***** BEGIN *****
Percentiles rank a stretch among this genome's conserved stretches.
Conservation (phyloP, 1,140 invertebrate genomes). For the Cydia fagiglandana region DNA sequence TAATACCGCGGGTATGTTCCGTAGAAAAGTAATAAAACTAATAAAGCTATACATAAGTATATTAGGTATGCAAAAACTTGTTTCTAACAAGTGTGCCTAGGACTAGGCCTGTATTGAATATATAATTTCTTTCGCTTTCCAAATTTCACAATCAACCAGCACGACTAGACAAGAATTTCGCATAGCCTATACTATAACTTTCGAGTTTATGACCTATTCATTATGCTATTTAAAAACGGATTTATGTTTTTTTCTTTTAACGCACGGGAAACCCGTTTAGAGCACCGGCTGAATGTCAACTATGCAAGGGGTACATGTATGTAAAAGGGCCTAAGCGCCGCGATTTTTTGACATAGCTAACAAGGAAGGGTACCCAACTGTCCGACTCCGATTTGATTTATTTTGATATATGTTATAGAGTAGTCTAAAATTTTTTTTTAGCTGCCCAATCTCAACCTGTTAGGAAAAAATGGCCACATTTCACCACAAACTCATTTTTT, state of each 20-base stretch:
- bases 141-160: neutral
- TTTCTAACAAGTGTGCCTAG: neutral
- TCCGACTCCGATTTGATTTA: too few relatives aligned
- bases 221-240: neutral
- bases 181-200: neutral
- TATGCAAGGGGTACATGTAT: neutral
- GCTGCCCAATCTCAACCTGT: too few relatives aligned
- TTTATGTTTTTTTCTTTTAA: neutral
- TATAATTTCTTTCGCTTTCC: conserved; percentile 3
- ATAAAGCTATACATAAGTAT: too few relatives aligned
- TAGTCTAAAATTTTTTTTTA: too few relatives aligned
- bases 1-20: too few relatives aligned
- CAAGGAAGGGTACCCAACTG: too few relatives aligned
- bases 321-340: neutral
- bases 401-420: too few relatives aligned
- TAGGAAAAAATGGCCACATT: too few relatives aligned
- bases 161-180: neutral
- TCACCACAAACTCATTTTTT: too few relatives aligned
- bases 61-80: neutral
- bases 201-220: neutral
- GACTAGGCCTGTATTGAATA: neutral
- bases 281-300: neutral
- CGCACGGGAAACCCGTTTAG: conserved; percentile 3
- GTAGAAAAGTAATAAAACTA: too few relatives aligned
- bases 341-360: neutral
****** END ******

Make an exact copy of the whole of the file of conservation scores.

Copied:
Percentiles rank a stretch among this genome's conserved stretches.
Conservation (phyloP, 1,140 invertebrate genomes). For the Cydia fagiglandana region DNA sequence TAATACCGCGGGTATGTTCCGTAGAAAAGTAATAAAACTAATAAAGCTATACATAAGTATATTAGGTATGCAAAAACTTGTTTCTAACAAGTGTGCCTAGGACTAGGCCTGTATTGAATATATAATTTCTTTCGCTTTCCAAATTTCACAATCAACCAGCACGACTAGACAAGAATTTCGCATAGCCTATACTATAACTTTCGAGTTTATGACCTATTCATTATGCTATTTAAAAACGGATTTATGTTTTTTTCTTTTAACGCACGGGAAACCCGTTTAGAGCACCGGCTGAATGTCAACTATGCAAGGGGTACATGTATGTAAAAGGGCCTAAGCGCCGCGATTTTTTGACATAGCTAACAAGGAAGGGTACCCAACTGTCCGACTCCGATTTGATTTATTTTGATATATGTTATAGAGTAGTCTAAAATTTTTTTTTAGCTGCCCAATCTCAACCTGTTAGGAAAAAATGGCCACATTTCACCACAAACTCATTTTTT, state of each 20-base stretch:
- bases 141-160: neutral
- TTTCTAACAAGTGTGCCTAG: neutral
- TCCGACTCCGATTTGATTTA: too few relatives aligned
- bases 221-240: neutral
- bases 181-200: neutral
- TATGCAAGGGGTACATGTAT: neutral
- GCTGCCCAATCTCAACCTGT: too few relatives aligned
- TTTATGTTTTTTTCTTTTAA: neutral
- TATAATTTCTTTCGCTTTCC: conserved; percentile 3
- ATAAAGCTATACATAAGTAT: too few relatives aligned
- TAGTCTAAAATTTTTTTTTA: too few relatives aligned
- bases 1-20: too few relatives aligned
- CAAGGAAGGGTACCCAACTG: too few relatives aligned
- bases 321-340: neutral
- bases 401-420: too few relatives aligned
- TAGGAAAAAATGGCCACATT: too few relatives aligned
- bases 161-180: neutral
- TCACCACAAACTCATTTTTT: too few relatives aligned
- bases 61-80: neutral
- bases 201-220: neutral
- GACTAGGCCTGTATTGAATA: neutral
- bases 281-300: neutral
- CGCACGGGAAACCCGTTTAG: conserved; percentile 3
- GTAGAAAAGTAATAAAACTA: too few relatives aligned
- bases 341-360: neutral